Study emphasizes importance of trials for changes to medical devices
Robust clinical trials are the cornerstone of medical technology development. Makers of healthcare products are deeply familiar with the extensive processes of testing and modification that must come before submitting a new device to the U.S. Food and Drug Administration for clearance or approval. However, a new study published in JAMA suggests that firms may need to take a fresh look at how they handle the research that goes into making changes to high-risk devices.
As manufacturers strive to deliver improvements in products and explore the possibilities of human factors engineering, scrupulous testing remains an essential part of their work. Advancing technology offers opportunities to boost treatment effectiveness and streamline medical user experience design, but firms must plan for the long term by working to ensure optimal safety. The research raises important questions about whether firms are doing enough to check that changes to their products are safe for patients.
Regulatory compliance and making changes to devices
"A manufacturer must compare a new version of product to the last one cleared."
According to FDA guidelines, manufacturers must submit a new 510(k) notification for premarket approval when making an alteration to an existing device if the changes have the potential for significant effects on safety, effectiveness or the way that device is used. For incremental or cosmetic changes, it is often unnecessary to resubmit the product. However, if the time comes for a bigger upgrade after the design already underwent shifts over the years, the manufacturer must compare the new version to the last one cleared by the FDA.
When many changes in a design happen at once, firms have to consider each one individually for its possible impact on the safety and use of the device and determine whether it calls for a difference in labeling. Medical device makers should consider questions such as:
Does the change make a difference in the indications for use?
Is there a new control mechanism for the device, such as a shift from analog to digital?
- Does the latest version of the product run on a different energy source?
- For an implanted device, will the changes result in a new type of material coming into contact with bodily fluids or tissues?
Any of these possibilities, among others, suggest a 510(k) notification needs to be submitted for premarket approval of the altered product. Regulatory compliance calls for clinical testing of the device, much like when submitting a new one, but now questions have been raised about the rigor of these procedures.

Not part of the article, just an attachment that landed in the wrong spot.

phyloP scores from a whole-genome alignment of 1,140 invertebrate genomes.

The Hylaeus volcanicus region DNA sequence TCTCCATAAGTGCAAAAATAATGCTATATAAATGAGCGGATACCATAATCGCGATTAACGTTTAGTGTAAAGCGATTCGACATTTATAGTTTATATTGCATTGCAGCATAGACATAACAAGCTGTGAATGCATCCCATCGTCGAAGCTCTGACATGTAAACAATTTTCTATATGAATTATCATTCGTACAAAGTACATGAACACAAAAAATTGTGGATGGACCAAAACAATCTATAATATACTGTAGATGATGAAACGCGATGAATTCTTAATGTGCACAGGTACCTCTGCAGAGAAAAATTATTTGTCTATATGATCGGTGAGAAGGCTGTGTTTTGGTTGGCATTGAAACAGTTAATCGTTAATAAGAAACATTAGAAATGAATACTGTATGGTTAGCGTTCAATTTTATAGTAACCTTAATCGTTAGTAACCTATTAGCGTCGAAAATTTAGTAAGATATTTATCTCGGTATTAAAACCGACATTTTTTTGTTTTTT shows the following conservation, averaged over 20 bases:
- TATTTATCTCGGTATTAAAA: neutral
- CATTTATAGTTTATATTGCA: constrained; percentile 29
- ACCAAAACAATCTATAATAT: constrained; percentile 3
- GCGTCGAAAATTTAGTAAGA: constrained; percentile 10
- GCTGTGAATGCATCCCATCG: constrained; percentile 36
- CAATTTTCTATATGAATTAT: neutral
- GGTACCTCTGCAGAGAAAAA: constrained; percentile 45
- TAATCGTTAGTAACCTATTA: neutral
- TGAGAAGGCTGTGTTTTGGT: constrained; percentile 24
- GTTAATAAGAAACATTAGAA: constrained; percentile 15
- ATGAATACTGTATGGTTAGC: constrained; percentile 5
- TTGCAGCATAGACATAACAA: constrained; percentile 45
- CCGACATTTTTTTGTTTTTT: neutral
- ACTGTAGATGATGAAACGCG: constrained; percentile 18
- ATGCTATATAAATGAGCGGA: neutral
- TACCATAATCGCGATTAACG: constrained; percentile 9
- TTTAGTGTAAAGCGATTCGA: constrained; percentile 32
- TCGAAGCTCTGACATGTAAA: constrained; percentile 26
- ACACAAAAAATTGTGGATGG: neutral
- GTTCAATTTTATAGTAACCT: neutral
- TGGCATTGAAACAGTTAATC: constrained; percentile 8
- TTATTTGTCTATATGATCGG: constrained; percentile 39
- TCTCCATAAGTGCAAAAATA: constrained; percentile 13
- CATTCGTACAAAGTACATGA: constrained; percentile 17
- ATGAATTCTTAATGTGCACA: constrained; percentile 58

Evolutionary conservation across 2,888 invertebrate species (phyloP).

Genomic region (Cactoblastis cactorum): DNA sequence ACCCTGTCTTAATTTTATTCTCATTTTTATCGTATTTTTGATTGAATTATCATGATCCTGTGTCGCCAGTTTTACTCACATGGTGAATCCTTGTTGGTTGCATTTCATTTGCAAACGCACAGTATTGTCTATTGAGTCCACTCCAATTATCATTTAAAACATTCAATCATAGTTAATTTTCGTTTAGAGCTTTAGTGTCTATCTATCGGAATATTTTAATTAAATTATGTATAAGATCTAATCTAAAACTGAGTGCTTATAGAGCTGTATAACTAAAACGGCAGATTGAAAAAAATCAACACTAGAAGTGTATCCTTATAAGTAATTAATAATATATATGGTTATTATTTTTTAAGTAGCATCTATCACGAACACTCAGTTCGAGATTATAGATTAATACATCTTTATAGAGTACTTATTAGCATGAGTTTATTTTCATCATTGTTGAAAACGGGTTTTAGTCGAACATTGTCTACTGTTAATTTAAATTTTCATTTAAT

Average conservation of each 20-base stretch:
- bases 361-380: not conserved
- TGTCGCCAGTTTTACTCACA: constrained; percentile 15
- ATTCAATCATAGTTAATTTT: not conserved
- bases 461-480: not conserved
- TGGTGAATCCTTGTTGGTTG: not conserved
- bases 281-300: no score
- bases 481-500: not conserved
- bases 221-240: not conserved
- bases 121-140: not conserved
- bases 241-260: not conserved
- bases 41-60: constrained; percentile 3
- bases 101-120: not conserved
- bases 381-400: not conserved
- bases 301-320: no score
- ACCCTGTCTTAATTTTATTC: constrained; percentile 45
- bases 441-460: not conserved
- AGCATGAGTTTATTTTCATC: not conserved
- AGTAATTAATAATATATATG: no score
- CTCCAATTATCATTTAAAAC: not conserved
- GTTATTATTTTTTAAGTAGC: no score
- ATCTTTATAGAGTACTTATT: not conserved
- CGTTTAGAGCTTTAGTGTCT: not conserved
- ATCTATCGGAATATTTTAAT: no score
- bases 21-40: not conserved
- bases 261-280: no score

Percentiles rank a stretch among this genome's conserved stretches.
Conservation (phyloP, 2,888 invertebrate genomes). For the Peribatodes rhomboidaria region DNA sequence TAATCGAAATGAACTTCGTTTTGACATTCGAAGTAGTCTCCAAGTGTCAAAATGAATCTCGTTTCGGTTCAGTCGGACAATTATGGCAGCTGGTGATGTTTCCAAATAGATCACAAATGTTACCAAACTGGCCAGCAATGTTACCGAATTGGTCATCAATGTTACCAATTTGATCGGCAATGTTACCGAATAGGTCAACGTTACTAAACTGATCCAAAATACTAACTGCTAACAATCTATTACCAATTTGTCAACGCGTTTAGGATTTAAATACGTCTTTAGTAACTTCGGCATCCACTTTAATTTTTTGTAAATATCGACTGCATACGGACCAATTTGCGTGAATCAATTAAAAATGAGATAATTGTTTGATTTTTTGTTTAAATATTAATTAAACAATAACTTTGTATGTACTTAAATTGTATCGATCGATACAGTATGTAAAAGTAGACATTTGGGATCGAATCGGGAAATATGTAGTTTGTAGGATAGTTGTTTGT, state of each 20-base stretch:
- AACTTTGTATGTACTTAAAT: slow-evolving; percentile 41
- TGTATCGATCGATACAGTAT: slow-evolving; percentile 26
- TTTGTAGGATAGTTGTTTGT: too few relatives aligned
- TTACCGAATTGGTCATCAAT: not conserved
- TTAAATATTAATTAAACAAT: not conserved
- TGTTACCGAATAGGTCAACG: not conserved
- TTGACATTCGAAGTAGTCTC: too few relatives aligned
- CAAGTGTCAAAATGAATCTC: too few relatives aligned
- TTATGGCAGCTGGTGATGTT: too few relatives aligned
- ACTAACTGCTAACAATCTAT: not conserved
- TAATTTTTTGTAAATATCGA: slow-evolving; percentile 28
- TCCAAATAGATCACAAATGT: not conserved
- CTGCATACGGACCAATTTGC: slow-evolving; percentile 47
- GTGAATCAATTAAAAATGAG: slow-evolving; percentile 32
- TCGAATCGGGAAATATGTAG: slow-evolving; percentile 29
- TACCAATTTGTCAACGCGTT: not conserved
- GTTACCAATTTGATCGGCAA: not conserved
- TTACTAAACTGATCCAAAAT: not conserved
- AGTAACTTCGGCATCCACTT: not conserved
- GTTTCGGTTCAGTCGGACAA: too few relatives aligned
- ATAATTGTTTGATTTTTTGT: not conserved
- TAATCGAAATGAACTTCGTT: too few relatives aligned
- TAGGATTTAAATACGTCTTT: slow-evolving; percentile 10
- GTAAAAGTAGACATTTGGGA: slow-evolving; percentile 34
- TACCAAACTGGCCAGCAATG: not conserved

Study may show limitations of current research
New findings suggest that when it comes to seeking FDA approval for alterations in high-risk devices, some manufacturers may not be conducting adequate trials. Researchers at the University of California-San Francisco and Yale School of Medicine reviewed 83 clinical studies for devices that had their modifications approved between 2006 and 2015. They determined that too few of these submissions were based in high-quality clinical tests.
In a press release, senior investigator and UCSF professor of medicine Rita Redberg explained why the report offers a vital caution for manufacturers and regulators alike.
"There's a lot of pressure on the FDA to speed things up, to let innovative or life-changing treatments go to market, but you don't know if they're innovative or life-changing until you've done a careful study," she said.
The researchers called for more double-blind studies with randomized subjects and controls to provide better data on device modifications. They also suggested longer trials, including follow-ups to determine the effects of change to a product over time. However, that approach could also have disadvantages for firms and patients alike, since it slows down the time to market for potentially life-saving products and, especially in the case of implanted devices, a double-blind trial may be inappropriate or unethical.
A spokesman for AdvaMed, an international trade organization representing medical device companies, told TCTMD that existing regulations lay out a clear path for the FDA to request additional data on any device changes, and there's more to this process than what is included in a supplemental premarket submission.
"Device innovation is an iterative process and the information included in a PMA supplement does not stand alone, but is built on the comprehensive data that FDA reviewed favorably to approve the original PMA application," the AdvaMed spokesman said.
Medical device design and development is a long, complex process, and firms must always balance the advantages of speeding the time to market with the need for careful trials. This new study shows the importance of tracking any alterations to a device that could have consequences for its proper labeling, uses or effects. Quality trials and close attention to long-term results have the potential to make a new version of a product better and safer for everyone.